Linux users are often at the mercy of hardware vendors when it comes to device drivers. The open source community often needs to turn to reverse engineering to churn out drivers from proprietary ones. As long as the majority of hardware is made for Windows and OS X machines, Linux users will need to wait until the community figures out the nuts and the bolts of a piece of hardware before a Linux driver can be written.
Take Nouveau for example. The open source project started in 2006 with the aim of building high quality drivers for Nvidia graphics cards. Although Nvidia provided a Linux driver several years ago, it was a basic driver with no 3D support. The Nouveau project gained momentum and a year later, its driver soon outperformed Nvidia’s in 2D performance.
While some Linux drivers can be as good as proprietary ones from hardware vendors, others only allow basic functionality with sometimes abysmal performance. My interest in Linux was rekindled recently when I installed Ubuntu 9.10 on my three-year-old Macbook. The basic hardware like the keyboard and graphics worked right out of the box after the installation, with the exception of the iSight webcam which only worked after I installed a software that reverse engineered the right driver out of Apple’s proprietary iSight driver.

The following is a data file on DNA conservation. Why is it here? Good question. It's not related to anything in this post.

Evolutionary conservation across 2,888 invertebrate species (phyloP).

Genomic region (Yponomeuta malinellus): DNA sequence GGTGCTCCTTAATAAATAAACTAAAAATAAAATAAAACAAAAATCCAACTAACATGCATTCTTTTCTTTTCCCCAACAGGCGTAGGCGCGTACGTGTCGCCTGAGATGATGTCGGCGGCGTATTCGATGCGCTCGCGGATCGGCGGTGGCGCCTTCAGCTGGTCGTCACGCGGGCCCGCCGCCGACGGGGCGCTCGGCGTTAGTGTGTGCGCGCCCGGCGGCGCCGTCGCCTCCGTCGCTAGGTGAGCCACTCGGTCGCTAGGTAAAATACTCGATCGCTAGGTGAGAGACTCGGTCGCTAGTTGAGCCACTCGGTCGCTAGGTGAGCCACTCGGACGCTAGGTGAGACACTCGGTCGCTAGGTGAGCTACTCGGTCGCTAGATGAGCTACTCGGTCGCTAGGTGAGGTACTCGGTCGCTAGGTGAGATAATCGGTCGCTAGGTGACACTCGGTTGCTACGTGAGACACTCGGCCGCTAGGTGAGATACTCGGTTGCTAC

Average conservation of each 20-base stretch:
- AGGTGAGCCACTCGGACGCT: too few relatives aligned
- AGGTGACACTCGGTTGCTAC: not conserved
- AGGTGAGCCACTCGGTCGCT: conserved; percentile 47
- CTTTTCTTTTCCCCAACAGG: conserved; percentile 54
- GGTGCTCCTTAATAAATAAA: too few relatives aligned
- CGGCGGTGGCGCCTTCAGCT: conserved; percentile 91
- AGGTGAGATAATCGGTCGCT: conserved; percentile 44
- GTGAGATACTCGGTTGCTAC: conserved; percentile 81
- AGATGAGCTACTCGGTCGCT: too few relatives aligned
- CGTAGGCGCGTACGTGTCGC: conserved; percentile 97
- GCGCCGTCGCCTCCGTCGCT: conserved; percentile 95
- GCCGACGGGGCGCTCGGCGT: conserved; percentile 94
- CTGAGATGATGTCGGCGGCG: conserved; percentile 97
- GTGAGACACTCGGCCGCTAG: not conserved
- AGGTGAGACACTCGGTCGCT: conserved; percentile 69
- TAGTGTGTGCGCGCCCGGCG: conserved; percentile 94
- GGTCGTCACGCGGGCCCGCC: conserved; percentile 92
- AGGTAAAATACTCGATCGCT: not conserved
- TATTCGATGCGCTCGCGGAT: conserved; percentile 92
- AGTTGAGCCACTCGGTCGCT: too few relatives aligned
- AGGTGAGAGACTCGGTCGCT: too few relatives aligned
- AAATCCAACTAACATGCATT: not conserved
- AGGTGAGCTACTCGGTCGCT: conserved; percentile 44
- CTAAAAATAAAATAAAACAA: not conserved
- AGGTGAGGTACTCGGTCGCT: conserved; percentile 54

Driven by commercial interest through a stranglehold over the unique features of its hardware, it is not in Apple’s interest or any hardware vendor to release open source drivers. A recent feature in Linux Magazine on the Nouveau project pointed out that Nvidia “still gains far too much advantage by keeping their driver closed. They get support for brand new models, extra performance, better power management, extra features like VDPAU, and certain technology components can remain a company secret”.
Meanwhile, Linux users have to continue tinkering with their boxes to make things work, but with the support of the community through hundreds of thousands of forums and interest groups on almost every Linux distro, there’s bound to be a workaround out there. But hey, it’s also what makes computing fun isn’t it?